I’m sorry I made you sin!

Honestly? I thought to myself, ‘What a bunch of hog-swallop! Those poor, deceived people!’ As a wife, mother, writer, daughter, and sister. Housekeeper, cook, taxi driver, grocery shopper, I feel like I deserve the breaks I take. And frankly, there aren’t enough of them! I went to an exhibit at the Smithsonian Museum lately on ‘The Art of Invention.’ They delved into the creative life of famous inventors. One of them came up with some of his best ideas floating on a lake near his house, on his back, cigar in mouth, staring up at the stars. I think when people are ‘doing nothing,’ they’re actually doing something, whether that something is contemplating theology or working out the solutions to their personal problems. In theory, the Puritan ideal sounds good. Especially as I contemplate raising a teenager (Idle hands, the devil’s workshop, etc.), but in practice, I think we all need to take breaks when we can get them. When else do we have the chance to appreciate the world around us and cultivate a sense of gratitude toward God?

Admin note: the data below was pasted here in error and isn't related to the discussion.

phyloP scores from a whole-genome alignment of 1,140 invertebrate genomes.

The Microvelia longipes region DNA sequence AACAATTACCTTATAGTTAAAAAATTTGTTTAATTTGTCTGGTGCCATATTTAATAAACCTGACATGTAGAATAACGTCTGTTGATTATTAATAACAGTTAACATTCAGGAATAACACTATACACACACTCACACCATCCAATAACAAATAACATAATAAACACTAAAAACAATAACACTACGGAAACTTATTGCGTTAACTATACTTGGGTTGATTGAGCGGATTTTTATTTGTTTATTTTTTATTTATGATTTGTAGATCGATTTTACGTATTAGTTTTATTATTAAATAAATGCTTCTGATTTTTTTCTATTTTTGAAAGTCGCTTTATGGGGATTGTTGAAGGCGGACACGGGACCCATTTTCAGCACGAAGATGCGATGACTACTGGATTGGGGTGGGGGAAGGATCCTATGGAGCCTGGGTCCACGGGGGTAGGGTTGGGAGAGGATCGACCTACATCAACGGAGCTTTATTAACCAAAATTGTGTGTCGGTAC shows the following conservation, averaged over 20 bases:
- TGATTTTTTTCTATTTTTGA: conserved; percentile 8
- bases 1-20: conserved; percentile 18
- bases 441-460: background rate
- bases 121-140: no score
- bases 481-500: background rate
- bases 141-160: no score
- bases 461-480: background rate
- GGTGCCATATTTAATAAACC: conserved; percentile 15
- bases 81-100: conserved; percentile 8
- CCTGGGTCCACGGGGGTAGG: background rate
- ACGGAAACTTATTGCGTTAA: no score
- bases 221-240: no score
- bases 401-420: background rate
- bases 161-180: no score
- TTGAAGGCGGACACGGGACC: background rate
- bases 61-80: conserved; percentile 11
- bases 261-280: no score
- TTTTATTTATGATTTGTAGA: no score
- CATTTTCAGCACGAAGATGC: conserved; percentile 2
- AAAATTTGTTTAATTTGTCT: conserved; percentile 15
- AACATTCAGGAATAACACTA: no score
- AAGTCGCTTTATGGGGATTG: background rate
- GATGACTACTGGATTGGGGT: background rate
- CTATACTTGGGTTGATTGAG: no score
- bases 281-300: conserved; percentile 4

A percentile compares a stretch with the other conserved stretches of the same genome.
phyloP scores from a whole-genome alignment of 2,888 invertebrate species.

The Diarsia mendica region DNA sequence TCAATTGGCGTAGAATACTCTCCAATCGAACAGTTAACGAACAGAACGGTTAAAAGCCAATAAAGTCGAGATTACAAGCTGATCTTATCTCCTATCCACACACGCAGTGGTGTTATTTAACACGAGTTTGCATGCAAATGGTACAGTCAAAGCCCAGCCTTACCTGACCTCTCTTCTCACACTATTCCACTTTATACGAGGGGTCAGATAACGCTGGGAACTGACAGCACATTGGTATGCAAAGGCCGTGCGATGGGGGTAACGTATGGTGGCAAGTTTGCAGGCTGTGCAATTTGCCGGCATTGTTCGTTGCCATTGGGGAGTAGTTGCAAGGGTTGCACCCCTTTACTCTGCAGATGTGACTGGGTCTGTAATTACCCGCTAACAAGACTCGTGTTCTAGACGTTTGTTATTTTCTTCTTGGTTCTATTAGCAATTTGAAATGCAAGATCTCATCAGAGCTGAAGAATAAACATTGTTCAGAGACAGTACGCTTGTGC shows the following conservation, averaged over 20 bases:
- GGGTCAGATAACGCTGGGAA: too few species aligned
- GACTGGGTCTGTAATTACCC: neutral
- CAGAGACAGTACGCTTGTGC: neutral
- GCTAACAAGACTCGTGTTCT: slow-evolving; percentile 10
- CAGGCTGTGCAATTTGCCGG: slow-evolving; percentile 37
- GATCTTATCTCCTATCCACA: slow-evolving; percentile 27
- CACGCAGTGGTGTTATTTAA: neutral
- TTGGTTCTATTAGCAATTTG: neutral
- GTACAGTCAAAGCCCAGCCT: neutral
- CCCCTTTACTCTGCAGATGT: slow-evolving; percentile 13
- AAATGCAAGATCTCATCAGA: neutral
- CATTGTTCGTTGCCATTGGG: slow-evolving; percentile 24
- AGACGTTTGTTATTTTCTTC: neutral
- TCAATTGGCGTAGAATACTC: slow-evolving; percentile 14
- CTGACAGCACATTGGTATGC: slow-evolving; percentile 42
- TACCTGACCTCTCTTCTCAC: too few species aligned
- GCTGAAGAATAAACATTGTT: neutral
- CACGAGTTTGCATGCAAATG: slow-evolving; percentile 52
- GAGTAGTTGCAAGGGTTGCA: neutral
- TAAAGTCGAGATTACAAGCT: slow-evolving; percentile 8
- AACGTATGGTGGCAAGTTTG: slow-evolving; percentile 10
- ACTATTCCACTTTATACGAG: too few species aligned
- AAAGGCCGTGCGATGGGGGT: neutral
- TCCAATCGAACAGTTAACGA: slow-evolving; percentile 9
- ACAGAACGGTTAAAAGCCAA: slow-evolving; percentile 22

You are quite open at the same time as being subtly tasteful about the intimate lives of the characters in ‘Love’s Pursuit’. While I felt that you handled the writing of those things beautifully, I suspect it has probably drawn a fair amount of criticism for you as well. How do you, as an author, deal with criticism of your work?

I have gotten some ‘Good book, but not for the single woman or teenager’ reviews. What I thought was interesting was how matter-of-fact people were about sexuality back then. It was just an expected part of life. I wanted to convey the idea that some things that we’re prudish about today were not at all looked upon that way back then. Not even by these pious, devout people that we can’t imagine ever doing (let alone enjoying!) such things.